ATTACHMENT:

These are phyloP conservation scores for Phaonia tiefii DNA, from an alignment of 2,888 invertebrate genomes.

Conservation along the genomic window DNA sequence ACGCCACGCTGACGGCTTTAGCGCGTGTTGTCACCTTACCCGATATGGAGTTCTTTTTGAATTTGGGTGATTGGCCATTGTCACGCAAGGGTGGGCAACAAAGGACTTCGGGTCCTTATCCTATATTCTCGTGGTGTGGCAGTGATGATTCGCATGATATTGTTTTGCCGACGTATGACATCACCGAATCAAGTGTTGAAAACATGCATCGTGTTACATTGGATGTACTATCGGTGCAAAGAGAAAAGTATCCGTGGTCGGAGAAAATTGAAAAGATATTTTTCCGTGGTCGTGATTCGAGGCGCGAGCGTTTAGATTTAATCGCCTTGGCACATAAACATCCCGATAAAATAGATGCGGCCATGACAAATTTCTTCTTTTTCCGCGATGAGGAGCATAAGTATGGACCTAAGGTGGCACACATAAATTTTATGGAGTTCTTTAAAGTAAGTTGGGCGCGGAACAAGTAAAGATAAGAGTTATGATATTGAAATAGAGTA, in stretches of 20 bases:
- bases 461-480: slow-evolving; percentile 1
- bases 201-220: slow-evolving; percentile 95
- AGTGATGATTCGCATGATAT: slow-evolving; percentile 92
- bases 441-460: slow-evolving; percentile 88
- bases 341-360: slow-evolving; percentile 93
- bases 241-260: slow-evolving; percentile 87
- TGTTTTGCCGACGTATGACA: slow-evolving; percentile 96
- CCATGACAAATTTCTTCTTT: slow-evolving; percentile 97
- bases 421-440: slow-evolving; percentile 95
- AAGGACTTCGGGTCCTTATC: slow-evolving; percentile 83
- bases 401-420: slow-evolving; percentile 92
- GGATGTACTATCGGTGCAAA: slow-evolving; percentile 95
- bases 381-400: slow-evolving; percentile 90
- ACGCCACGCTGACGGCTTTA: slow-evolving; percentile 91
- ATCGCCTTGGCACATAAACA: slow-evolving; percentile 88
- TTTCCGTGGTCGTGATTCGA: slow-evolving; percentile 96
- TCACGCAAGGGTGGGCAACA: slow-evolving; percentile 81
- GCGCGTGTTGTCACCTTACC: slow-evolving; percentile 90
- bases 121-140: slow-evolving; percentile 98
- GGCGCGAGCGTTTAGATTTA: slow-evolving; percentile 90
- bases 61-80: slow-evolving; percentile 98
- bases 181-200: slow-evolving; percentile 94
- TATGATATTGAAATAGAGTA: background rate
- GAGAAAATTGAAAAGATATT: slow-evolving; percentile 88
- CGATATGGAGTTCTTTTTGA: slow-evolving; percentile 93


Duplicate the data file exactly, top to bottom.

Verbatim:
These are phyloP conservation scores for Phaonia tiefii DNA, from an alignment of 2,888 invertebrate genomes.

Conservation along the genomic window DNA sequence ACGCCACGCTGACGGCTTTAGCGCGTGTTGTCACCTTACCCGATATGGAGTTCTTTTTGAATTTGGGTGATTGGCCATTGTCACGCAAGGGTGGGCAACAAAGGACTTCGGGTCCTTATCCTATATTCTCGTGGTGTGGCAGTGATGATTCGCATGATATTGTTTTGCCGACGTATGACATCACCGAATCAAGTGTTGAAAACATGCATCGTGTTACATTGGATGTACTATCGGTGCAAAGAGAAAAGTATCCGTGGTCGGAGAAAATTGAAAAGATATTTTTCCGTGGTCGTGATTCGAGGCGCGAGCGTTTAGATTTAATCGCCTTGGCACATAAACATCCCGATAAAATAGATGCGGCCATGACAAATTTCTTCTTTTTCCGCGATGAGGAGCATAAGTATGGACCTAAGGTGGCACACATAAATTTTATGGAGTTCTTTAAAGTAAGTTGGGCGCGGAACAAGTAAAGATAAGAGTTATGATATTGAAATAGAGTA, in stretches of 20 bases:
- bases 461-480: slow-evolving; percentile 1
- bases 201-220: slow-evolving; percentile 95
- AGTGATGATTCGCATGATAT: slow-evolving; percentile 92
- bases 441-460: slow-evolving; percentile 88
- bases 341-360: slow-evolving; percentile 93
- bases 241-260: slow-evolving; percentile 87
- TGTTTTGCCGACGTATGACA: slow-evolving; percentile 96
- CCATGACAAATTTCTTCTTT: slow-evolving; percentile 97
- bases 421-440: slow-evolving; percentile 95
- AAGGACTTCGGGTCCTTATC: slow-evolving; percentile 83
- bases 401-420: slow-evolving; percentile 92
- GGATGTACTATCGGTGCAAA: slow-evolving; percentile 95
- bases 381-400: slow-evolving; percentile 90
- ACGCCACGCTGACGGCTTTA: slow-evolving; percentile 91
- ATCGCCTTGGCACATAAACA: slow-evolving; percentile 88
- TTTCCGTGGTCGTGATTCGA: slow-evolving; percentile 96
- TCACGCAAGGGTGGGCAACA: slow-evolving; percentile 81
- GCGCGTGTTGTCACCTTACC: slow-evolving; percentile 90
- bases 121-140: slow-evolving; percentile 98
- GGCGCGAGCGTTTAGATTTA: slow-evolving; percentile 90
- bases 61-80: slow-evolving; percentile 98
- bases 181-200: slow-evolving; percentile 94
- TATGATATTGAAATAGAGTA: background rate
- GAGAAAATTGAAAAGATATT: slow-evolving; percentile 88
- CGATATGGAGTTCTTTTTGA: slow-evolving; percentile 93